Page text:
The weight may be made from any suitable material or combination of materials sufficient to achieve the overall required bolus density. For example the weight may be fabricated from a generally inert material such as iron, steel, copper, tin, lead, tungsten, zinc, chromium, cobalt, nickel or manganese, or an alloy of two or more of such metals together or an alloy of one or more of such metals with one or more other metals. Particularly preferred is steel or iron or a zinc diecasting alloy. A weight of such inert metal would probably remain in the reticulo-rumenal sac after the rest of the bolus has degraded. Alternatively, a generally degradable material may be used, for example a degradable zinc alloy. The weight may, if desired, comprise a matrix of materials, for example shot of iron or other metal, dispersed in an inert (e.g. polymer) or degradable (e.g. magnesium alloy) base material. Where the base material is inert, the weight will generally be retained in the rumenal sac whereas when the base material is degradable, after it has been degraded, the shot may be sufficiently small to be excreted.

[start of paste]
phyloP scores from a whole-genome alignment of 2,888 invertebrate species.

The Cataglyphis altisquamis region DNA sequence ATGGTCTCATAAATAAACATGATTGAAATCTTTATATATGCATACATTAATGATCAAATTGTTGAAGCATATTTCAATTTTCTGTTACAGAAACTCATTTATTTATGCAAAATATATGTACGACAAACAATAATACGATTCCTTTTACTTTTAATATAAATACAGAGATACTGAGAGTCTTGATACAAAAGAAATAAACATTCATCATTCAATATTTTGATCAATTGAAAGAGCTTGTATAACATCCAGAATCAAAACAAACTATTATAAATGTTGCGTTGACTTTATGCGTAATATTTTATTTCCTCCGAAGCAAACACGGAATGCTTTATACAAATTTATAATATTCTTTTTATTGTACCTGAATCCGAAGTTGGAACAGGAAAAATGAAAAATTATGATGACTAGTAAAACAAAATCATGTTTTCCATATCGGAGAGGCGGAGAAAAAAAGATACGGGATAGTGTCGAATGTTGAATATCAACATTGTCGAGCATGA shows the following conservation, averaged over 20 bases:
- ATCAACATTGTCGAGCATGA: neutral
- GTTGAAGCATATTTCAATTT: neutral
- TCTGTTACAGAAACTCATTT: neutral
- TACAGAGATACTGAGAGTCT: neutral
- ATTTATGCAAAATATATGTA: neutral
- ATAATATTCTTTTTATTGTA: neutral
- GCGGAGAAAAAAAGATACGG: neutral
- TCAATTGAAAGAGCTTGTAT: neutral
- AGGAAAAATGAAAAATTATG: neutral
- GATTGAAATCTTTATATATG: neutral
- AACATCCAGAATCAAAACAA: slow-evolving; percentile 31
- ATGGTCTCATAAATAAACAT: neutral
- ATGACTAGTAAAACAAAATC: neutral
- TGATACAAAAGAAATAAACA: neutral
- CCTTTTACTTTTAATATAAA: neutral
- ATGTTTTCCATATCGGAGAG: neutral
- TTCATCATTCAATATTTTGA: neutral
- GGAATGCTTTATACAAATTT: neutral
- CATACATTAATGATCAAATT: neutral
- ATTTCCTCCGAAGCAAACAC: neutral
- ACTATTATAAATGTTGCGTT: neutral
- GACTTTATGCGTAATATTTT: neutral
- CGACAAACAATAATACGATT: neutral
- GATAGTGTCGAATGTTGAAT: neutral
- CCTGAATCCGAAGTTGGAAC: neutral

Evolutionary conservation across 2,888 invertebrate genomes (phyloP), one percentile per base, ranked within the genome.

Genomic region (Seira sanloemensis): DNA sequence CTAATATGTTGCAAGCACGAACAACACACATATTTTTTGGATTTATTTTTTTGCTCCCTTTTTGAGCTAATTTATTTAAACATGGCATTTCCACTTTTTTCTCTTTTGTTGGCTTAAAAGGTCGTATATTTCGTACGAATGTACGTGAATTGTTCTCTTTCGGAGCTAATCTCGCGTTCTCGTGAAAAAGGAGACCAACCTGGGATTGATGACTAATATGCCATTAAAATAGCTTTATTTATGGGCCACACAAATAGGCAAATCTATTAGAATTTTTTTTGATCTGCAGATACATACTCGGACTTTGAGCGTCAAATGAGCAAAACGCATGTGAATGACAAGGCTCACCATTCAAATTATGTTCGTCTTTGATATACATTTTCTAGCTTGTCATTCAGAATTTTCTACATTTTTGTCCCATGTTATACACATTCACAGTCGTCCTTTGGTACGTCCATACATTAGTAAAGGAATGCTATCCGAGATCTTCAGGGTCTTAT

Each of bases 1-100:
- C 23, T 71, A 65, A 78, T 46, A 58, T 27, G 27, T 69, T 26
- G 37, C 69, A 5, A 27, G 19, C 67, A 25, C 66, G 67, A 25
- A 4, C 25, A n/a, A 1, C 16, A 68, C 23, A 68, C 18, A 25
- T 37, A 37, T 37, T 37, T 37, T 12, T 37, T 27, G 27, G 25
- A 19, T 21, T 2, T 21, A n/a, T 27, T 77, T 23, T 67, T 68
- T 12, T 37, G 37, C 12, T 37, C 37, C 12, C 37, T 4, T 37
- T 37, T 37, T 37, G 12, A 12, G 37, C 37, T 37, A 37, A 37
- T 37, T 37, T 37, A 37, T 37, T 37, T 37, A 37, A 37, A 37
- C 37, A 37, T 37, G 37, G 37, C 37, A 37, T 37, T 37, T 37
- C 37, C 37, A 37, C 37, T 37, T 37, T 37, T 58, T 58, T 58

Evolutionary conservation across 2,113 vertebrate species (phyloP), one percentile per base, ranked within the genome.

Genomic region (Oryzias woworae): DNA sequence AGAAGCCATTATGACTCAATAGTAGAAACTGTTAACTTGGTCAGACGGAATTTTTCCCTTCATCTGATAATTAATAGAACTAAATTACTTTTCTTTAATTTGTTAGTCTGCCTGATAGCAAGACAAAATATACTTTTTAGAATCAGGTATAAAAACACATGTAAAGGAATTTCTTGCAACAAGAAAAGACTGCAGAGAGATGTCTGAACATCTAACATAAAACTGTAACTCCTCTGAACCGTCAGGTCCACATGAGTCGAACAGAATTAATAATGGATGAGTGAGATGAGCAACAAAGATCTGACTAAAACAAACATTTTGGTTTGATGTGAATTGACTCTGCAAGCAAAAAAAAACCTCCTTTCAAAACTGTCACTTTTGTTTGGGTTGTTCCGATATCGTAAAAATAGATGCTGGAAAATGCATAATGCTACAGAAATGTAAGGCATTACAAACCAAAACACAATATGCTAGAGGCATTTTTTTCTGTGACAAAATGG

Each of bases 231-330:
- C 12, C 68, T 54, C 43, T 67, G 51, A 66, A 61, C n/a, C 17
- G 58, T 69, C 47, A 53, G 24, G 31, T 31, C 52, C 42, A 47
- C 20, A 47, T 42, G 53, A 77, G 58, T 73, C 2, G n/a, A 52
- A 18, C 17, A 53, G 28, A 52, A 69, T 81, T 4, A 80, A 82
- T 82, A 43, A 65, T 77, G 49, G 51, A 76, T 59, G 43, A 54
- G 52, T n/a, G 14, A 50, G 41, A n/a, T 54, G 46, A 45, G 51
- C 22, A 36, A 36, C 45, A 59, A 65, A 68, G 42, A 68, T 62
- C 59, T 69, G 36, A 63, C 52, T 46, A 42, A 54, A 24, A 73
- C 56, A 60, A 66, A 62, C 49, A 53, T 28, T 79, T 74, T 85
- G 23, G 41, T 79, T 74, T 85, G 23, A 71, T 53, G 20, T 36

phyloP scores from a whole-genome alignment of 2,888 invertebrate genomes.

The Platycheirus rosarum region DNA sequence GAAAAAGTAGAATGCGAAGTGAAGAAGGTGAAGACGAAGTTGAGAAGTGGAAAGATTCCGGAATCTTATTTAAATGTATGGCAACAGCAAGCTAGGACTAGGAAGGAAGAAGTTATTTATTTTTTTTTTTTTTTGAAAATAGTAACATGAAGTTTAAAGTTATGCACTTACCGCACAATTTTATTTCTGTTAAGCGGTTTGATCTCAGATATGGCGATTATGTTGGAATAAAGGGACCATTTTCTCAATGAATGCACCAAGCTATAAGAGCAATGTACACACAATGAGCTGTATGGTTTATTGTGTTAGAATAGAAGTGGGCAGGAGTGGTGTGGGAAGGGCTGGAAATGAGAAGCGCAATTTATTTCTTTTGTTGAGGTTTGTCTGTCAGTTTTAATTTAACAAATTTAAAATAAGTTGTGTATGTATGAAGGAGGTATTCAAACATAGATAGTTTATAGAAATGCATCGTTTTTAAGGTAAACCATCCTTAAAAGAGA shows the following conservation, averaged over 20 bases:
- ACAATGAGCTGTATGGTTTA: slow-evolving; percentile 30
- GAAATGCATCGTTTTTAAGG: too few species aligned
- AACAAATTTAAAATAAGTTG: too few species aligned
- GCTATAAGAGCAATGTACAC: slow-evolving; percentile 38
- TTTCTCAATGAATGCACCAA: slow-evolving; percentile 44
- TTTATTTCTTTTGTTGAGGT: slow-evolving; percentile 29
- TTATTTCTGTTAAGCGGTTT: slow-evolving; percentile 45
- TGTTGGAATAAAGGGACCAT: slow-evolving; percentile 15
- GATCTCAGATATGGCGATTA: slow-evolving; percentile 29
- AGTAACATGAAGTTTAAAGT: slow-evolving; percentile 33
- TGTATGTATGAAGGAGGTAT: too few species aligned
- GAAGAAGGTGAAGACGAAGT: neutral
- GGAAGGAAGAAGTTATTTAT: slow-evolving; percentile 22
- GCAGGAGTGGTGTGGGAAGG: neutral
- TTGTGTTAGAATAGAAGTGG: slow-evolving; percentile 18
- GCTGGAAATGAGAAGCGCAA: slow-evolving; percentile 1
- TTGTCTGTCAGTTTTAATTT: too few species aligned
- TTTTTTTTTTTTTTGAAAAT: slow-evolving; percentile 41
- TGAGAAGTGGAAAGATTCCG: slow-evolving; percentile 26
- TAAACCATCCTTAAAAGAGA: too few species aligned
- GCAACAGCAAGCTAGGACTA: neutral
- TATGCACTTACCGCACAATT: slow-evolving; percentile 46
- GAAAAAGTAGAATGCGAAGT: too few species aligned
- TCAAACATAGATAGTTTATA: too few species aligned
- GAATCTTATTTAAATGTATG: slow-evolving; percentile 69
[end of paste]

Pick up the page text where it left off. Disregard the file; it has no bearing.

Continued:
Yet again, the weight may simply comprise a suitably dense granular material, such as shot, held in a retaining sleeve, for example of a plastics material, or in a degradable shell, e.g. of magnesium alloy which itself is surrounded by a plastics or other inert sleeve. The granular material may be dispersed within the core of the device. Generally, the weight (of whatever form) may be provided at one end of the bolus or at any position along the length thereof, and/or as a central rod such as described above, in the latter case the rod then preferably being formed of an inert material.

A particular advantage is obtained when the weight is of a metal or metal alloy and is in contact with a central rod or degradable core (whether or not the core comprises a plurality of inner segments), which rod or core, at least in part, comprises a metal or metal alloy different from that of the weight. Then, when the weight and the rod or core both contact the liquid environment and the liquid environment is capable of acting as an electrolyte, a galvanic effect will arise. This will generally be the case when the bolus is in use in an animal's rumenoreticular sac or in impure water such as in a river or lake. The galvanic effect will regulate the rate of corrosion of the rod or core. When appropriate, to enhance the galvanic effect, the weight may be plated with a suitable metal different therefrom, or the weight may be provided with an insert of a suitable different metal or metal alloy.